Enter Bill Lake, a veteran of 60s and 70s Wellington bands such as Original Sin, Mammal and the Windy City Strugglers, with a guitar-case-full of funky originals. Lake formed the Pelicans in late 1982 and, with a regular gig in Cosgrove's Bar at the Cambridge Hotel, provided work for a number of ex-Hulas: Stephen Jessup, Peter Famularo, Andrew Cross, trumpet player David Armstrong and soundman and producer Nigel Stone. A sprawling beast in the tradition of the Hulamen, the Pelicans (by the time of their first recording in 1983) had filled out to include bassist Nick Bollinger and his percussionist brother Tim Bollinger, horn players Simon Lewis and Tim Nees, with Brian Brown-Sharp eventually replacing Famularo. John Niland was a sometime guest on keyboards.

The Pelicans issued Eight Duck Treasure in late 1983. Lake's ironic wit can be found in standout tracks like ìBanana Dominion', ìDown to the River' and ìDead Cars'. Unlike the Hulamen, the Pelicans toured extensively, spreading the EELman ethos nationwide. A further EEL-P, Krazy Legs, followed in 1984. A loose amalgam of Pelicans and Hulamen was employed by Andrew 'Clyde' Clouston to back him on his 1984 solo EP, ìThe Bag'. The following year John Niland also pursued a solo project entitled Inside.

A frequent Pelicans support act was the Economic Wizards, an anarchistic bunch of Wellingtonians transplanted in Auckland, who mixed topical verse with high-spirited, guitar-based rock'n'roll. When the group made its first EP, Starve The Lizards, it seemed logical that it should be released under the EELman emblem. Their tribute to Miss Universe 1983, 'Pakuranga Girl', remains a cult classic.

On his return to New Zealand in 1985, John McDougall reassembled a number of former Hulamen (MacAllister, Jessup, Cross, Robinson) plus several newcomers (pianist Brenton Dempsey, singers Danny Makamaka and Mara Finau) and launched the Tombolas. Though their performances created a similar frisson to those of the Hulas, their legacy amounts to just one single, the tumultuous 'Glad To Gladiate' backed by the even more gleefully crazed 'Vandalised'.'ìNova Bossa' comes from their extensive catalogue of unreleased demos.

At the same time, Bill Lake was assembling a new line-up, which would become Bill Lake and the Living Daylights. Retaining Nick Bollinger from the Pelicans, he recruited pianist Alan Norman, saxophonist Neville Schwabe, drummer Ross Burge, and singer/guitarist Ra Te Whaiti, with whom he shared the vocal spotlight. Te Whaiti had previously fronted R&B covers band Ra and the Pyramids, and his rich soulful voice shines on Bill Lake's ;You've Got My Number' and his own 'Whatcha Gonna Do'.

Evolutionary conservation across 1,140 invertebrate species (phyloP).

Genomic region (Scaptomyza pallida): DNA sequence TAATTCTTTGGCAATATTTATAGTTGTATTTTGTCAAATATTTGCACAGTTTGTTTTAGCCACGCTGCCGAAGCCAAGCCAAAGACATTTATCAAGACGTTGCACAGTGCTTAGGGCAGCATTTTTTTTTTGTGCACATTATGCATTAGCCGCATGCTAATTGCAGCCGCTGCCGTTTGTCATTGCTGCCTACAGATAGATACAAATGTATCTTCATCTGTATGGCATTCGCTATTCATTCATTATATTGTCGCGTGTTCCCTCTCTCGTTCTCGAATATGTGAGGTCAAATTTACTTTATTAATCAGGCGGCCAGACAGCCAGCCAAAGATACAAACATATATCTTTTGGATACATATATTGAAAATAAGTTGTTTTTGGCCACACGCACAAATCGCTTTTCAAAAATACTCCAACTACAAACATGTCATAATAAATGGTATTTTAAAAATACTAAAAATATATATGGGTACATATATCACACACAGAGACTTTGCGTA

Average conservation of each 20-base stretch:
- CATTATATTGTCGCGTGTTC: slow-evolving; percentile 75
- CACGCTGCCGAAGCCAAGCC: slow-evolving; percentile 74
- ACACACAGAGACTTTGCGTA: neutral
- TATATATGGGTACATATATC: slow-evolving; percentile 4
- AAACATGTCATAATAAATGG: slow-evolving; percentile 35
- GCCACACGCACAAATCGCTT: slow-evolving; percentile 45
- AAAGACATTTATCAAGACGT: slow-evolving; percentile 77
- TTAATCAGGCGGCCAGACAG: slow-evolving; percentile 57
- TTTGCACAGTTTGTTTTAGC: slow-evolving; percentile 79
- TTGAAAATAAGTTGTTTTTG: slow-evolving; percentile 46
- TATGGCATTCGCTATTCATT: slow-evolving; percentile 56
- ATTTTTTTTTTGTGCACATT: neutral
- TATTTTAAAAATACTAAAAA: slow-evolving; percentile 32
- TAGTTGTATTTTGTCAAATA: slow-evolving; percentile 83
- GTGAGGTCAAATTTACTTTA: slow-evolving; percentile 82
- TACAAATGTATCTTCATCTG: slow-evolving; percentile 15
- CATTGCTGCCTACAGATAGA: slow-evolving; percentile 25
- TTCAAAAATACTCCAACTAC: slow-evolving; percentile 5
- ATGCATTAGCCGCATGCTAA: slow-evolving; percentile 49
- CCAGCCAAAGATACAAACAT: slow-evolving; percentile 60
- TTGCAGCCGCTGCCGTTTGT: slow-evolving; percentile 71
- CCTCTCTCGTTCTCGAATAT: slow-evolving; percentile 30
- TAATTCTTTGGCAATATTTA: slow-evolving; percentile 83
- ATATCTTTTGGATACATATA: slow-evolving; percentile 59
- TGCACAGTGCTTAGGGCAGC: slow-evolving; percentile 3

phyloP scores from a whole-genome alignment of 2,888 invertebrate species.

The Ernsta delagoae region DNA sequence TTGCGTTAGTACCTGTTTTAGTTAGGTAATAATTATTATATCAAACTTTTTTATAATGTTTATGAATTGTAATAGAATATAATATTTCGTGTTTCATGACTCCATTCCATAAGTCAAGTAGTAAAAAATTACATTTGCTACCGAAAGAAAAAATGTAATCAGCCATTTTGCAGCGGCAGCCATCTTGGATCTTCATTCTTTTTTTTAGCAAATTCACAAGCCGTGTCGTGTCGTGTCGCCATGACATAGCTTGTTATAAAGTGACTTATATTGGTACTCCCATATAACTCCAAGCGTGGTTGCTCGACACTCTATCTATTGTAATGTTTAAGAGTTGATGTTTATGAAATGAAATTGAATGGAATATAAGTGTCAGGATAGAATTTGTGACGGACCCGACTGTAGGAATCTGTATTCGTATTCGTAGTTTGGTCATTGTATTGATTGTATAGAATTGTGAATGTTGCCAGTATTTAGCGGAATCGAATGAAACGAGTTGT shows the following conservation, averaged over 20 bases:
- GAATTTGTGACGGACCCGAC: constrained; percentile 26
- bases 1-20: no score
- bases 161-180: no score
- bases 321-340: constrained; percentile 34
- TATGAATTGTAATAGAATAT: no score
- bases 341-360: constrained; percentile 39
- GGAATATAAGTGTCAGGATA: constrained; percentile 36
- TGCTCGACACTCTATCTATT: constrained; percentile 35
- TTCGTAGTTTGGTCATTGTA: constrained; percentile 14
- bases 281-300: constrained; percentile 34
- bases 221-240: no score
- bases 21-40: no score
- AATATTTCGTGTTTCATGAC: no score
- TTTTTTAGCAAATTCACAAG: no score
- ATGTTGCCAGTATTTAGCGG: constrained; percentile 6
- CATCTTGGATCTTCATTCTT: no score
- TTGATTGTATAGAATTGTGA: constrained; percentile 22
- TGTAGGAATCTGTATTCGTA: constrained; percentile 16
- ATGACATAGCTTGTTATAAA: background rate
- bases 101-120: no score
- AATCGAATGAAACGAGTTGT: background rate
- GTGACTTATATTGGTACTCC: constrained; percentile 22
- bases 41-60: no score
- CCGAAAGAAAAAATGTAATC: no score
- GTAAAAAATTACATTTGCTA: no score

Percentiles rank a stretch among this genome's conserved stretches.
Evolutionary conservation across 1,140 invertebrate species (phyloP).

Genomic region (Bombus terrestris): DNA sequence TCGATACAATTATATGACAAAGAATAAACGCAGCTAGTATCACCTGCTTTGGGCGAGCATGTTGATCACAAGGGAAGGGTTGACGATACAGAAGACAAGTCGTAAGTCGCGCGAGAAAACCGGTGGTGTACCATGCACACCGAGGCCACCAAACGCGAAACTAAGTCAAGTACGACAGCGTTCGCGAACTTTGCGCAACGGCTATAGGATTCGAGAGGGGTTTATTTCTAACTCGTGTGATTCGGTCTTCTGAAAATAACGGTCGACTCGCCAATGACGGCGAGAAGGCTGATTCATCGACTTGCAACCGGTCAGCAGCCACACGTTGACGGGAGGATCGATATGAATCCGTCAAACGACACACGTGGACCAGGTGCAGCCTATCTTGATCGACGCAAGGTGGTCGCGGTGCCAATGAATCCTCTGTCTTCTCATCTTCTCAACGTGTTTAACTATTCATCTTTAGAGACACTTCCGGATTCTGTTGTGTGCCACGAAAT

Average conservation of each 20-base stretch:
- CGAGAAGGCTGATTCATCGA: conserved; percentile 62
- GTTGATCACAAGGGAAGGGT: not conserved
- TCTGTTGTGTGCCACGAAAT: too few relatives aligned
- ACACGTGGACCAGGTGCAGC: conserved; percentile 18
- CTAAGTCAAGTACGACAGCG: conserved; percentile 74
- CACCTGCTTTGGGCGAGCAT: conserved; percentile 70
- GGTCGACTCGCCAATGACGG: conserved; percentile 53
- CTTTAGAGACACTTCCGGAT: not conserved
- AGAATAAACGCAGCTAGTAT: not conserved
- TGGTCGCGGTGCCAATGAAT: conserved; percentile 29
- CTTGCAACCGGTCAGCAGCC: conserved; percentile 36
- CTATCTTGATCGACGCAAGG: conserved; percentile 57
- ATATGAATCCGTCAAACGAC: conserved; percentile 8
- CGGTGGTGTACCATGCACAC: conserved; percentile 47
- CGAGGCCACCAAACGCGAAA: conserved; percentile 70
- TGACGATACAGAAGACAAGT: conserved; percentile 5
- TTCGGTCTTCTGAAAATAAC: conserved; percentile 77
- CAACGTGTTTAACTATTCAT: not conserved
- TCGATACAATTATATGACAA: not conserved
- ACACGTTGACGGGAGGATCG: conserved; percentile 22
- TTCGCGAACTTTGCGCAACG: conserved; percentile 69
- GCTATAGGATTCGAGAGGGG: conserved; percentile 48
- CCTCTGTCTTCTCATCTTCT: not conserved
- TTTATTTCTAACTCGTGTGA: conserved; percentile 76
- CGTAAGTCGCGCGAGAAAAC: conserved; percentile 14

Amongst the EELman collective were a number of visual artists who were vital to the overall aesthetic. The bright cartoonish sleeve of Beer and Skittles established a 'look' that would carry through to the end of the Eel-days. The surreal illustration on the front was by Tim Bollinger, whose work would also ornament the Daylights' A Bop In The Ocean album. Andrew Clouston, creator of the EELMAN persona and logo, decorated the back cover with cartoon characters including the EELMAN himself. Crucial to the Pelicans' presentation was Debra Bustin, who painted the sleeves of their two discs (Krazy Legs won Best Cover Design in the New Zealand Music Awards), created lavish stage sets with sculpted trees and three-dimensional backdrops, and directed the power-packed 'Krazy Legs' video.

The 90s loomed and professionalism beckoned. The Tombolas begat the Holidaymakers, who, in 1988, enjoyed a spectacular six-week national number one with their cover of Bill Withers' ìSweet Lovers' organised/driven and produced by Nigel Stone. With four original Hulamen (McDougall, Marshall, Jessup and Clouston), and Nigel Stone in the production seat, the Holidaymakers marked both the apotheosis and the end of the EELman era. Significantly, ìSweet Lovers' was not an EELman record, but was released by the larger Auckland indie, Pagan. The EELman moniker was used only twice again for a 1990 collaboration between Bill Lake and Rick Bryant, and in 1994 for an album by Lake and Bryant's group The Windy City Strugglers.